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125 greatest Jewish movie scenes

The 125 greatest Jewish movie scenes of all time (101-125)

Jimmy Cagney speaks Yiddish, Stephen Sondheim scores a French film and Adam Sandler has a Seder

101. A Serious Man (2009) – Danny meets with the Rabbi

Bar mitzvah boy Danny is stoned, but has navigated his rite of passage successfully and, as the movie approaches its bleak climax, he is allowed into old Rabbi Marshak’s inner sanctum. There, the old, white-bearded rabbi, with an almost inscrutably European accent delivers a koan-like statement on life: “When the truth is found / to be lies / and all the joy within you / dies / don’t you want somebody to love?” It’s a gorgeous bit of old world wisdom – except that it’s not really. The rabbi, with a transistor radio in his ear, is quoting Jefferson Airplane and goes on to list, with Danny’s help, the members of the band – as if Marty Balin and Paul Kantner were Talmudic sages. (DF)

102. Shiva Baby (2020) – The siddur cascade

Danielle (Rachel Sennott), spends much of this film’s hour-and-a-half runtime slowly breaking down as she grapples with her impending college graduation, her queerness and her parents’ expectations. But toward the end, when she has a breakdown and knocks a stack of prayer books onto the floor, stunning the roomful of mourners into silence, she finally seems to realize the gravity of the moment, kissing each siddur as she carefully replaces it onto the table. After spending the film lashing out against her community, the moment makes it clear that Danielle is still deeply rooted in her Judaism. (MF)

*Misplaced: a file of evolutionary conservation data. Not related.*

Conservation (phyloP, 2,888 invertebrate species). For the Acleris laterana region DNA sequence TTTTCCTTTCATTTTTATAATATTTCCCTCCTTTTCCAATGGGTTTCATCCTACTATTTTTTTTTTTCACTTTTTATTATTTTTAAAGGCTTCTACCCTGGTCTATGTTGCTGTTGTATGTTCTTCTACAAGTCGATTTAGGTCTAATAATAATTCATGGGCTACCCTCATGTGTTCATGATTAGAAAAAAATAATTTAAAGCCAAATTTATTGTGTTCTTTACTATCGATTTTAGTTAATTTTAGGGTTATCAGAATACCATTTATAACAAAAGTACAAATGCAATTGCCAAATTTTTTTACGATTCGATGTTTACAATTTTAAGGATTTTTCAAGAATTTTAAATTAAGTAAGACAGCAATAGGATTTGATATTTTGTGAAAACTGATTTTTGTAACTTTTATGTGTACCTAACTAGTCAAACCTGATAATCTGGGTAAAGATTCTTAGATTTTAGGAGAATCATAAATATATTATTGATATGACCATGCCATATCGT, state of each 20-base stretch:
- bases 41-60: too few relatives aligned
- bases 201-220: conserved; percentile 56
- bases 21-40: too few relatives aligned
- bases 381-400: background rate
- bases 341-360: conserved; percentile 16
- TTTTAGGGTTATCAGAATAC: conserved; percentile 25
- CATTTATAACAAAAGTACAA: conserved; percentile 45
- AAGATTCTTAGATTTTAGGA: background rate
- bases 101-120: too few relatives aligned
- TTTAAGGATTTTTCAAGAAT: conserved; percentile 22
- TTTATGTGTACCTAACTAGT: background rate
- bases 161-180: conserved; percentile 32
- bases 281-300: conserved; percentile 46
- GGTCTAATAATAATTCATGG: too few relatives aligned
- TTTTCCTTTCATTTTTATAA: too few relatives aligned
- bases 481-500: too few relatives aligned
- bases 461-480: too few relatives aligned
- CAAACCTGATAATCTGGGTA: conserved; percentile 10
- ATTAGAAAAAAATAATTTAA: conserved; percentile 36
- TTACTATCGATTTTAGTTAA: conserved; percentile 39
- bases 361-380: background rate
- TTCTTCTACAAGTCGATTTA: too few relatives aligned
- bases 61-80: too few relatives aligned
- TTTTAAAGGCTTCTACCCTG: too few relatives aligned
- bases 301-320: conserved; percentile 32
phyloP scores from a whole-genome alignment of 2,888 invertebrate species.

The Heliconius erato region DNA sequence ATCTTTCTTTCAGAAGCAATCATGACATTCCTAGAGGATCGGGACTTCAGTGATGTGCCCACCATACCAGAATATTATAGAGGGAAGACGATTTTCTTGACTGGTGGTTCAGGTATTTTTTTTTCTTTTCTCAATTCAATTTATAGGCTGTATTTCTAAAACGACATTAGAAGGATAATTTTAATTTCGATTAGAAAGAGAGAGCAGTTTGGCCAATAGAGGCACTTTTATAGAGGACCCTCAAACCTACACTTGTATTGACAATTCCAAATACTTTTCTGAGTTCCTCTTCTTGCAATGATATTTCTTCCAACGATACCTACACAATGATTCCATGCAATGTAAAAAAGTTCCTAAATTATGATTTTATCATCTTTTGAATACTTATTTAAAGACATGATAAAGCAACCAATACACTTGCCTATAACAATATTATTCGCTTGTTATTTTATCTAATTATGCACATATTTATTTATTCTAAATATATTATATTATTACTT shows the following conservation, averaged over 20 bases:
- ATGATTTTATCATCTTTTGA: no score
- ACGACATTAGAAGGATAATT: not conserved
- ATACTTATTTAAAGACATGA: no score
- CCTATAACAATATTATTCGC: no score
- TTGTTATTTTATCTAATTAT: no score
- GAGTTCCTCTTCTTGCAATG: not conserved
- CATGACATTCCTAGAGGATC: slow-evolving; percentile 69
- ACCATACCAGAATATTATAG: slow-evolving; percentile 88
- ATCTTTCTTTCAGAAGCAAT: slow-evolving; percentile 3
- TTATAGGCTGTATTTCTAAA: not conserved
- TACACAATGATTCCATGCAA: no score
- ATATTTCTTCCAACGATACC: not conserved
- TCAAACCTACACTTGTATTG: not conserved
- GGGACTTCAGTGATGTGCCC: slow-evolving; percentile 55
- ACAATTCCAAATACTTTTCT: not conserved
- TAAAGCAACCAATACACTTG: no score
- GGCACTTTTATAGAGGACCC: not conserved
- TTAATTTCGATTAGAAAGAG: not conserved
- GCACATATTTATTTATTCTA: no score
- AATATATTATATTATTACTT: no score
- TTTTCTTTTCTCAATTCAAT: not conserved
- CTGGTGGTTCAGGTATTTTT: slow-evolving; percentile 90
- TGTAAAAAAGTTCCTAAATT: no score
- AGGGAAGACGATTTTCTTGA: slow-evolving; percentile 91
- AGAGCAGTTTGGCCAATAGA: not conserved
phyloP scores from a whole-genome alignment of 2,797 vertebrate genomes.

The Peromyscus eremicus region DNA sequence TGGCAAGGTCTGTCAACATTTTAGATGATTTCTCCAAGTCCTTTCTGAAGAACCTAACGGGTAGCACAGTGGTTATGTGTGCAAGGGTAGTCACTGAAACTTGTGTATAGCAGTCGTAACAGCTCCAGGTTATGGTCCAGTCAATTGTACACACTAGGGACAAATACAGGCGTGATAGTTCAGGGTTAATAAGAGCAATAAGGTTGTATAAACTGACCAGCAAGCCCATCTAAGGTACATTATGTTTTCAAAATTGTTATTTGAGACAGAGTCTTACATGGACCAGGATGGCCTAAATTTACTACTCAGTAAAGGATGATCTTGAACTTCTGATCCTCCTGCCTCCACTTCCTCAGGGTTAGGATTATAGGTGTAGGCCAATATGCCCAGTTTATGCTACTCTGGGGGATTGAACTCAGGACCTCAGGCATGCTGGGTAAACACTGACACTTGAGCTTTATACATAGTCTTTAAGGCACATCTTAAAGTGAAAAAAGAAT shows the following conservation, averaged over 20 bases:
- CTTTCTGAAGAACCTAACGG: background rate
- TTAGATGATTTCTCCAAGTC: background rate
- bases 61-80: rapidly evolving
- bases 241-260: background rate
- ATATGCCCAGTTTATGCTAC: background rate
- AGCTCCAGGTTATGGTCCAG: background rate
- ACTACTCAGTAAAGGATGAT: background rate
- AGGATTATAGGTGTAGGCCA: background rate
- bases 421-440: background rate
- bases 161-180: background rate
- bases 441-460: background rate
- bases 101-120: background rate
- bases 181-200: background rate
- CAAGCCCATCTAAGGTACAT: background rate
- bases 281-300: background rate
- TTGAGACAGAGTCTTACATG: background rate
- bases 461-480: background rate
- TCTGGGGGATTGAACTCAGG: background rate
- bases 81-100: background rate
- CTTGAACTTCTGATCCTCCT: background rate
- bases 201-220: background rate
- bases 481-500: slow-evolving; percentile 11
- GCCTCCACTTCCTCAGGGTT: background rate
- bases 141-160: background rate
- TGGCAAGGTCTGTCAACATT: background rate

103. Sin La Habana (2020) – After Santeria, a Canadian-Mizrahi bris

Kaveh Nabatian’s feature debut is a sensory overload in the best way possible, melding orange-tinted Bolex footage, ballet and extreme close-ups of chickens about to be killed in a Santeria ritual. In the middle of the vertiginous tale of Afro-Cuban ballerino Leonardo and the Iranian-Jewish Canadian Nasim, whom he exploits for a visa, is something rarely committed to film: a Mizrahi brit milah with ululating women and more than a smattering of Farsi from the crowd. Leonardo, despite his own Santeria practice, appears taken aback by this display. In interviews, Nabatian emphasized the importance of showing Iranian Jewish customs in the film, and cast his own father as Nassim’s dad (and the sandek).